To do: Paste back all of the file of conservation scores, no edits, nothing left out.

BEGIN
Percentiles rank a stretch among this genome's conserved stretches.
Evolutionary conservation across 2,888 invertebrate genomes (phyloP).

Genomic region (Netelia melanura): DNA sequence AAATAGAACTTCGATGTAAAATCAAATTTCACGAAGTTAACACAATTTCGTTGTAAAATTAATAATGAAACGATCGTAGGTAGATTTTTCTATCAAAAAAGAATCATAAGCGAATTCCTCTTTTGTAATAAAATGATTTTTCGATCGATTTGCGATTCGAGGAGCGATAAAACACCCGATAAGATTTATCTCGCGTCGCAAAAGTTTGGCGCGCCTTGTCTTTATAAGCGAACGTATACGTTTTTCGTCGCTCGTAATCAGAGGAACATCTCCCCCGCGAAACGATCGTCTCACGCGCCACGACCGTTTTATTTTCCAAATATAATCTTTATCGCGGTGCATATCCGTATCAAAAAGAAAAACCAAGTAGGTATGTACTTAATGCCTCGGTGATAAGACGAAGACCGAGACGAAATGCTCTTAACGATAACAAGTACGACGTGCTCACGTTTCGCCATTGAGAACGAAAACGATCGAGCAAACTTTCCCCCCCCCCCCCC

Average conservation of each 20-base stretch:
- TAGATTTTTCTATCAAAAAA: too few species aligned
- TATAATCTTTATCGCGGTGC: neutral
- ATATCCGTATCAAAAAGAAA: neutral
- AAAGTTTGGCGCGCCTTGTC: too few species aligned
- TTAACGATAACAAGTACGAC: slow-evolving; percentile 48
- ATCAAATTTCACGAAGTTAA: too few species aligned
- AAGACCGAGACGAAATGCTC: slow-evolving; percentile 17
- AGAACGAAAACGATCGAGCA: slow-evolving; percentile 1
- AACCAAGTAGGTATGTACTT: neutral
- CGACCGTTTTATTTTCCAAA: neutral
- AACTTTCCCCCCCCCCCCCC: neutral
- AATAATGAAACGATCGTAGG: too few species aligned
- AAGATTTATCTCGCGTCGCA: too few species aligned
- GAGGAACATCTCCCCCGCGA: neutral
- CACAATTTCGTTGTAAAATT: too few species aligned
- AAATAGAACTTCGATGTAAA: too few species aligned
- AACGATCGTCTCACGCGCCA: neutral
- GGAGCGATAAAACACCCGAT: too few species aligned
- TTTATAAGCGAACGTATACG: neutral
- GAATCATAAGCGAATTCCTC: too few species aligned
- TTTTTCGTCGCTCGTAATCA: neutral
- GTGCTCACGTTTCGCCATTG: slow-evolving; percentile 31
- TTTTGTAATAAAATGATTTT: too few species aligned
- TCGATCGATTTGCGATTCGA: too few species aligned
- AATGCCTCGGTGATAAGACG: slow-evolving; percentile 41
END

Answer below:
Percentiles rank a stretch among this genome's conserved stretches.
Evolutionary conservation across 2,888 invertebrate genomes (phyloP).

Genomic region (Netelia melanura): DNA sequence AAATAGAACTTCGATGTAAAATCAAATTTCACGAAGTTAACACAATTTCGTTGTAAAATTAATAATGAAACGATCGTAGGTAGATTTTTCTATCAAAAAAGAATCATAAGCGAATTCCTCTTTTGTAATAAAATGATTTTTCGATCGATTTGCGATTCGAGGAGCGATAAAACACCCGATAAGATTTATCTCGCGTCGCAAAAGTTTGGCGCGCCTTGTCTTTATAAGCGAACGTATACGTTTTTCGTCGCTCGTAATCAGAGGAACATCTCCCCCGCGAAACGATCGTCTCACGCGCCACGACCGTTTTATTTTCCAAATATAATCTTTATCGCGGTGCATATCCGTATCAAAAAGAAAAACCAAGTAGGTATGTACTTAATGCCTCGGTGATAAGACGAAGACCGAGACGAAATGCTCTTAACGATAACAAGTACGACGTGCTCACGTTTCGCCATTGAGAACGAAAACGATCGAGCAAACTTTCCCCCCCCCCCCCC

Average conservation of each 20-base stretch:
- TAGATTTTTCTATCAAAAAA: too few species aligned
- TATAATCTTTATCGCGGTGC: neutral
- ATATCCGTATCAAAAAGAAA: neutral
- AAAGTTTGGCGCGCCTTGTC: too few species aligned
- TTAACGATAACAAGTACGAC: slow-evolving; percentile 48
- ATCAAATTTCACGAAGTTAA: too few species aligned
- AAGACCGAGACGAAATGCTC: slow-evolving; percentile 17
- AGAACGAAAACGATCGAGCA: slow-evolving; percentile 1
- AACCAAGTAGGTATGTACTT: neutral
- CGACCGTTTTATTTTCCAAA: neutral
- AACTTTCCCCCCCCCCCCCC: neutral
- AATAATGAAACGATCGTAGG: too few species aligned
- AAGATTTATCTCGCGTCGCA: too few species aligned
- GAGGAACATCTCCCCCGCGA: neutral
- CACAATTTCGTTGTAAAATT: too few species aligned
- AAATAGAACTTCGATGTAAA: too few species aligned
- AACGATCGTCTCACGCGCCA: neutral
- GGAGCGATAAAACACCCGAT: too few species aligned
- TTTATAAGCGAACGTATACG: neutral
- GAATCATAAGCGAATTCCTC: too few species aligned
- TTTTTCGTCGCTCGTAATCA: neutral
- GTGCTCACGTTTCGCCATTG: slow-evolving; percentile 31
- TTTTGTAATAAAATGATTTT: too few species aligned
- TCGATCGATTTGCGATTCGA: too few species aligned
- AATGCCTCGGTGATAAGACG: slow-evolving; percentile 41